• For the last three years, electoral bonds have been the dominant method of political party funding in India.
  • It allows for limitless and anonymous corporate donations to political parties.
  • Anonymous electoral funding of elections without any limit is against the democratic electoral process. It violates core principles of the Indian Constitution.
  • So, petitions were filed in the supreme court to scrap the unconstitutional Electoral Bond Scheme.
Why the Electoral Bond Scheme is unconstitutional?

The electoral bond scheme is unconstitutional because it,

      • Violates the right to know of the citizens.
      • Provides a way for uncapped political donations,
      • Violate equality before the law.
      • Against multi-party democracy.
      • Provides a source for black money in elections.
  • Firstly, it violates the fundamental rights of citizens- the Right to Know. The Supreme Court has stated that the “right to know”, is an integral part of the right to freedom of expression under the Indian Constitution.
  • Secondly, it will give rise to a Corporate-political nexus. It has been largely accepted that across democratic societies, money is the most effective way of buying a policy. Due to a lack of information on the source of funds, it is impossible to assess whether a government policy is designed to benefit its funders.
  • Thirdly, limitless and anonymous donations increase the role of money in politics. It will hamper the healthy functioning of Democracy.
  • Fourthly, it creates unequal contests between the Opposition and the ruling party. Since the donations are channeled through the State Bank of India, it is possible for the government to find out the source of donations of opposition.
    • Government has the power to restrict donations to rival political parties. For example, in the last three years, the ruling party has received more donations compared to other parties.
  • Fifthly, it will result in increasing institutional corruption. The electoral bonds scheme allows even foreign donations to political parties. This is also against the defense of the government that states the purpose of the electoral bonds scheme is to prevent the flow of black money into elections.
What is the role of courts and how they have responded?
  • In a functioning democracy, the role of an independent judiciary is to protect the fundamentals of the democratic process.
  • The courts need to be cognizant of the laws and rules that violate the democratic process.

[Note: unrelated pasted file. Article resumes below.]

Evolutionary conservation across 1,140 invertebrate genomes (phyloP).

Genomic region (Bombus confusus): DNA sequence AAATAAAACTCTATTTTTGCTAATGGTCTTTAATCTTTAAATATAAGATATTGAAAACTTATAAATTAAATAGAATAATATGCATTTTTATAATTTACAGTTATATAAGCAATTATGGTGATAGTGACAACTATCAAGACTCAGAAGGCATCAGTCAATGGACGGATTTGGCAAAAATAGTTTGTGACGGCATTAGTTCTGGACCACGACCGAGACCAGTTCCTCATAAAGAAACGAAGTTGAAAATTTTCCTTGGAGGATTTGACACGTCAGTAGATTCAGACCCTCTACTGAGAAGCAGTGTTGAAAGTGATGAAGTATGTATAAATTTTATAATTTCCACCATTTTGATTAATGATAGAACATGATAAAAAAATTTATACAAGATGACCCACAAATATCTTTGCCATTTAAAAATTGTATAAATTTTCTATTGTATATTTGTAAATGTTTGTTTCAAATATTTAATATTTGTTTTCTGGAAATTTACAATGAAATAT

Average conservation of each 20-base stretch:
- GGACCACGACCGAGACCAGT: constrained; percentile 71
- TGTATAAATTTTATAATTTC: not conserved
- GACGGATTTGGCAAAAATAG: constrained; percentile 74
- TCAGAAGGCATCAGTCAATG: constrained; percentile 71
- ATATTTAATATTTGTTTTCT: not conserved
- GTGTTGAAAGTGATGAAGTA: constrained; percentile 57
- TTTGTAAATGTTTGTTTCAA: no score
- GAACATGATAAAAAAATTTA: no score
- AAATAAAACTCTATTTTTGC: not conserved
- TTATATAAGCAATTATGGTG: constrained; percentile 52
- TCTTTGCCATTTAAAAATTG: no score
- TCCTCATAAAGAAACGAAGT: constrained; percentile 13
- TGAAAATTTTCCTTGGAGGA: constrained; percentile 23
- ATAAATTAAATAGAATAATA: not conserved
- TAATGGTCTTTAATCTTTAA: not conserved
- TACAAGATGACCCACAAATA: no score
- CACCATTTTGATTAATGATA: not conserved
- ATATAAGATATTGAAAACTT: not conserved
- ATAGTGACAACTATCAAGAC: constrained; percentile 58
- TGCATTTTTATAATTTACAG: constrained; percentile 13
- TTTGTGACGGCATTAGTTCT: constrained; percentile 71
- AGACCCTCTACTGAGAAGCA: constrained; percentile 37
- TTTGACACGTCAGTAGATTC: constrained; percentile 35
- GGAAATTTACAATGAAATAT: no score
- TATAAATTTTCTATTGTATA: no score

• Despite the Electoral Bond Scheme creating unequal competition, and seeking to enforce one-party rule over multi-party democracy, the judiciary has remained silent.
  • The petition challenging the constitutional validity of the electoral bonds scheme was filed in 2018. But it has been left unheard for three years.

What is the way forward?

  • First, to reduce the role of money in elections, public money should be used for funding elections. This will create a level playing field among the political parties contesting elections.
  • Second, there needs to be caps or limits on financial contributions to political parties.
  • Third, the judiciary should fast-track cases that are vital to the future health of Indian democracy.
  • Fourth, the Electoral Bond Scheme that gives undue advantage to the ruling party needs to be declared unconstitutional.

The entire purpose of democracy, which as B.R. Ambedkar rightly pointed out, was not just to guarantee one person, one vote, but one vote one value.

Source: The Hindu

Posted in 9 PM Daily Articles, PUBLICTagged

“Postal ballot” extended to certain people in Tamil Nadu

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What is the News?

For the first time in India, the Election Commission of India has allowed the casting of postal votes for a certain section of Peoples. In the upcoming Tamil Nadu assembly elections, the ECI allowed elderly voters aged over 80, the differently-abled, and persons tested positive for COVID-19 to cast a vote via postal ballot.

What is the Postal Ballot System?
  • A postal Ballot is a facility whereby a voter can cast his/her vote remotely. The user cast the vote by recording preference on the ballot paper and sending it back to the election officer before counting.
  • Section 60 of the Representation of People’s(RP) Act,1951 provides for the person a postal ballot facility.

Click Here to Read more about Postal Ballots

 Procedure for voting through Postal Ballots for these three categories:
  • People permitted to cast a postal ballot can choose to vote by filling up Form 12D. After filling them, he/she can submit the form to the nodal officer within five days of notification of an election.
  • Officials would then visit the houses of the voters on a fixed day before the day of polling. They will receive their ballots in ballot boxes physically. However, indelible ink will not be applied on the fingers of electors.
  • Further, those who have filled 12-D forms will not be allowed to cast votes at the polling booths.

Source: The Hindu

Posted in Daily Factly articles, Factly: Polity and Nation, PUBLICTagged